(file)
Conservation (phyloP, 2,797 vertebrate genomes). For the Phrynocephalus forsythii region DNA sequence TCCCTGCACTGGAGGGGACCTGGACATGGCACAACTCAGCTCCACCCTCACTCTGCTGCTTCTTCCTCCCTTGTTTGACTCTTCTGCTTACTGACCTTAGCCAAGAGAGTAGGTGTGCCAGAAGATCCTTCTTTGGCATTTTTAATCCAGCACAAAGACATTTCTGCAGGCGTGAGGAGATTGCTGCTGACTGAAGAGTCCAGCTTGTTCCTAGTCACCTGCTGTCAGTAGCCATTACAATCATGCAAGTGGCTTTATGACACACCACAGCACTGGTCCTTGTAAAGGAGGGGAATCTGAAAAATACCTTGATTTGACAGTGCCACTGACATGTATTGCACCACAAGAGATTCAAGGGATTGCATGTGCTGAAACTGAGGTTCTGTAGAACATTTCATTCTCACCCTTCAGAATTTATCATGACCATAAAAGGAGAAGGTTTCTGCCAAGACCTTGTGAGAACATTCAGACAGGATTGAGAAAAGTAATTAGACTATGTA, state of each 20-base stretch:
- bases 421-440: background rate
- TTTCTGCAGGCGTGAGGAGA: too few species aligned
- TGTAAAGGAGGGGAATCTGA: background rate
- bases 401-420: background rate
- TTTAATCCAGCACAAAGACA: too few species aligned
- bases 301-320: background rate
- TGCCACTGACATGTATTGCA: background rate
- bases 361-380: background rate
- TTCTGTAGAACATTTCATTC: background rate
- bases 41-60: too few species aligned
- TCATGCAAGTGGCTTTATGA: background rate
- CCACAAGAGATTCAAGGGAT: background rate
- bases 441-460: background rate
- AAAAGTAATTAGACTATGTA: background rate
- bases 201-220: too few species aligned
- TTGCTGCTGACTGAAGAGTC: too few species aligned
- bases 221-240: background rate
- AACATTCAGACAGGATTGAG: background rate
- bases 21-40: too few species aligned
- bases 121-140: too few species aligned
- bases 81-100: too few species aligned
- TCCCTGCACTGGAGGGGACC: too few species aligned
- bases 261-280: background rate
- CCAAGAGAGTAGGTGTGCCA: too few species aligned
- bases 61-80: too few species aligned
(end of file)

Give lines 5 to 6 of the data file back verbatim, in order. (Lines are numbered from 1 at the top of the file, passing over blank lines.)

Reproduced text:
- bases 401-420: background rate
- TTTAATCCAGCACAAAGACA: too few species aligned